The fact that people like Avery and Luke Steele are prepared to risk peoples' lives and the environment in order to pursue their misconceived political agenda against grouse shooting is a desperate and a sad reflection on these two men. Mind you, this is what we have come to expect from these two peas in a pod.

---


For anyone looking for a more considered, balanced and scientific approach we urge you to read any of the following peer reviewed scientific papers, a consolidated version of which can found here:

1. A review of the post-Glaves et al (2013) evidence: Investigating the effects of managed burning on upland peatland, biodiversity, carbon, greenhouse gas emissions and water.

Dr Mark A. Ashby, Lancaster University and Whitebeam Ecology.

Peer reviewed by Dr Gavin B. Stewart, Newcastle University.

2. Peatland Report 2020 A review of the environmental impacts including carbon sequestration, greenhouse gas emissions and wildfire on peatland in England associated with grouse moor management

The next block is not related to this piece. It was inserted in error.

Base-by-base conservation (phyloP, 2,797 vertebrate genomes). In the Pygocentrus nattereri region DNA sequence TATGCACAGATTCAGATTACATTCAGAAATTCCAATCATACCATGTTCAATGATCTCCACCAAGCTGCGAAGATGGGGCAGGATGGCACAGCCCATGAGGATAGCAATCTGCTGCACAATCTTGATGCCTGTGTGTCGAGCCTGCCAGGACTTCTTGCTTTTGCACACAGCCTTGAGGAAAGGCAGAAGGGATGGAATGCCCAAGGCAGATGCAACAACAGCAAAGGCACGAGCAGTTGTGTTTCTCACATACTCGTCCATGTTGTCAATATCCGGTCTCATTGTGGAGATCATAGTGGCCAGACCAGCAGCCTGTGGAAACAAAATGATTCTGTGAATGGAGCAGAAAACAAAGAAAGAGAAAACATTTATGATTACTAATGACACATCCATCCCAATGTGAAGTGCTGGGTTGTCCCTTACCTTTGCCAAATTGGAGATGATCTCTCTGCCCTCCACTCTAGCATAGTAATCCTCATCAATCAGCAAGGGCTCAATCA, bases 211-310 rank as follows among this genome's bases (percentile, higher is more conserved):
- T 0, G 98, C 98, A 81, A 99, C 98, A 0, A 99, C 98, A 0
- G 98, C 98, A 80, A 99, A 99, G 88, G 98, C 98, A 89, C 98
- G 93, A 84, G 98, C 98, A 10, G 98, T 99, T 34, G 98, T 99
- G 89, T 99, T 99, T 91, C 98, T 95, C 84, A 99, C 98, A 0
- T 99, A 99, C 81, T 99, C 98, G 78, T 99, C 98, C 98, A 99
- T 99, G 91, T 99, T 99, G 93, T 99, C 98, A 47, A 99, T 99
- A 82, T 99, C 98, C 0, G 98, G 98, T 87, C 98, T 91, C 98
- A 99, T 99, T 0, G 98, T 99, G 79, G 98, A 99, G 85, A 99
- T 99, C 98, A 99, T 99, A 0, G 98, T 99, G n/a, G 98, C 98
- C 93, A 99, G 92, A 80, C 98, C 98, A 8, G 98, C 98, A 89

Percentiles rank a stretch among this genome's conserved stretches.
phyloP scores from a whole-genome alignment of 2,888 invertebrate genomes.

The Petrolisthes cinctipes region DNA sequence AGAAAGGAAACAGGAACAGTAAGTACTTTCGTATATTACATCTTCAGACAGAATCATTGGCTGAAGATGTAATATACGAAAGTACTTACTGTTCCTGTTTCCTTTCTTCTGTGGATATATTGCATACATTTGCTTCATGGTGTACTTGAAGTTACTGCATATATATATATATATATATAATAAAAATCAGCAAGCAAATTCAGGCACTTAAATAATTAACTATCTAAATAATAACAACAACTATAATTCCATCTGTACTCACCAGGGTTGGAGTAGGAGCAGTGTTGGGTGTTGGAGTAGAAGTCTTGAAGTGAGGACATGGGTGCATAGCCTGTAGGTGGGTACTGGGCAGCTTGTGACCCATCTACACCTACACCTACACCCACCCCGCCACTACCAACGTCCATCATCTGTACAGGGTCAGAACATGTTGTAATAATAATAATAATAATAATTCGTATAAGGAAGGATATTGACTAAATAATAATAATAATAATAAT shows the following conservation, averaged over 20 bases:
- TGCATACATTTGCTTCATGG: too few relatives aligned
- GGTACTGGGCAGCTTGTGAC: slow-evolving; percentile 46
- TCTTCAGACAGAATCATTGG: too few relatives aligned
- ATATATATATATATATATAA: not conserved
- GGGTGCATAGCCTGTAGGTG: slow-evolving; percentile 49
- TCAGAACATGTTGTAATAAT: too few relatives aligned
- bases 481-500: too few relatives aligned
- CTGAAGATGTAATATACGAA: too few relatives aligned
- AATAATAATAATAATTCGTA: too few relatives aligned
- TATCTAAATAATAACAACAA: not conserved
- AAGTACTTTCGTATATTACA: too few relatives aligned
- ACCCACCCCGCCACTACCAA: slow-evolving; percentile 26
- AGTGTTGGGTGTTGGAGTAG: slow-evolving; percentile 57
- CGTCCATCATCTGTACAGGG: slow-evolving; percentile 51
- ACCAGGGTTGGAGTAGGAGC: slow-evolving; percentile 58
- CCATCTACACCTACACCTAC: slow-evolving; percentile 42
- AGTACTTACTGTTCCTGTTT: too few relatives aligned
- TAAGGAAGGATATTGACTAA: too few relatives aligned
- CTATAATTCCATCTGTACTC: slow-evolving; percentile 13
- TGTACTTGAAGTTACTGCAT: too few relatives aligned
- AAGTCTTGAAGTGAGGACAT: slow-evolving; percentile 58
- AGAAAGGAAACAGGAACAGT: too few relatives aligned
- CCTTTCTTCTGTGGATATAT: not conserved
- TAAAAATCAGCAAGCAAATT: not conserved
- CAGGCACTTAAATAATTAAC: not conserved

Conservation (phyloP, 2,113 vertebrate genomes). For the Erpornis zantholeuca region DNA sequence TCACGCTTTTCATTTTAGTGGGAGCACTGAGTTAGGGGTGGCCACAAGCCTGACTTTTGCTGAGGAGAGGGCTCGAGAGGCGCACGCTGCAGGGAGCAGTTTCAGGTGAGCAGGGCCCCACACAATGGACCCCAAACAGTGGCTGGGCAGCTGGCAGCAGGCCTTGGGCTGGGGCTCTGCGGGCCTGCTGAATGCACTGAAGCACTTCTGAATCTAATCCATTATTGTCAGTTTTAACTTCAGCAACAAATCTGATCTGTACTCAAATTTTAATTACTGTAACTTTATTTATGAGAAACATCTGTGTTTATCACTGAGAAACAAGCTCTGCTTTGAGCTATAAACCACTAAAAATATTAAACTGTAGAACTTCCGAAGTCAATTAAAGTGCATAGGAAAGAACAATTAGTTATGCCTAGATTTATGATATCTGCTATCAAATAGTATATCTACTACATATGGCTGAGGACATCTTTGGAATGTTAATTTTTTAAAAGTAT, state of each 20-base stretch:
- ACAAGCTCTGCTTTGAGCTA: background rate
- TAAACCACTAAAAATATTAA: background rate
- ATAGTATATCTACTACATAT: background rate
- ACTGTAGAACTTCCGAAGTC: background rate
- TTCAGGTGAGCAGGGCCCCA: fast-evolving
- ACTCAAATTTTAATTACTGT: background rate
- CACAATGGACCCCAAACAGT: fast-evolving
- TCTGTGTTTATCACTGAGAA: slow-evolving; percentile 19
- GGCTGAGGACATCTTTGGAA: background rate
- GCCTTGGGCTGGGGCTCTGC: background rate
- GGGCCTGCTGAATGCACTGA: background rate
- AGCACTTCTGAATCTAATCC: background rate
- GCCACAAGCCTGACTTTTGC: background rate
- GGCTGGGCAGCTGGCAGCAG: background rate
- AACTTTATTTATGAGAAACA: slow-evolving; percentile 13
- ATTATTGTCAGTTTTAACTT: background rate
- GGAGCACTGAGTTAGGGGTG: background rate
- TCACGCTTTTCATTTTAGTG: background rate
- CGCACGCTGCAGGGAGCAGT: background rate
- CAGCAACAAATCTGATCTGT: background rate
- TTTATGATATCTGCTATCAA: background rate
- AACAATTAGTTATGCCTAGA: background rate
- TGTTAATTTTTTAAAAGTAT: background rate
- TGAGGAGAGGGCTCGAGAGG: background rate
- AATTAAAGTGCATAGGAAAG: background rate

Game & Wildlife Conservation Trust

3. Constructive criticism of the IUCN “Burning and Peatlands” position statement

Dr Mark A. Ashby, Lancaster Environment Centre, Lancaster University, Whitebeam Ecology.

Andreas Heinemeyer, Department of Environment and Geography, Stockholm Environment Institute, University of York.

4. Prescribed burning impacts on ecosystem services in the British uplands: a methodological critique of the EMBER project.

Dr Mark A. Ashby, Lancaster Environment Centre, Lancaster University, Whitebeam Ecology.

Andreas Heinemeyer, Department of Environment and Geography, Stockholm Environment Institute, University of York.

In line with the EU General Data Protection Regulation (GDPR) we would like to remind you that  if you sign up we hold your contact information on our secure database. We keep this so that we can update you on our progress and inform you of any events or publications that may be of interest. 

If you would like us to remove your contact details from our database please email contact@c4pmc.co.uk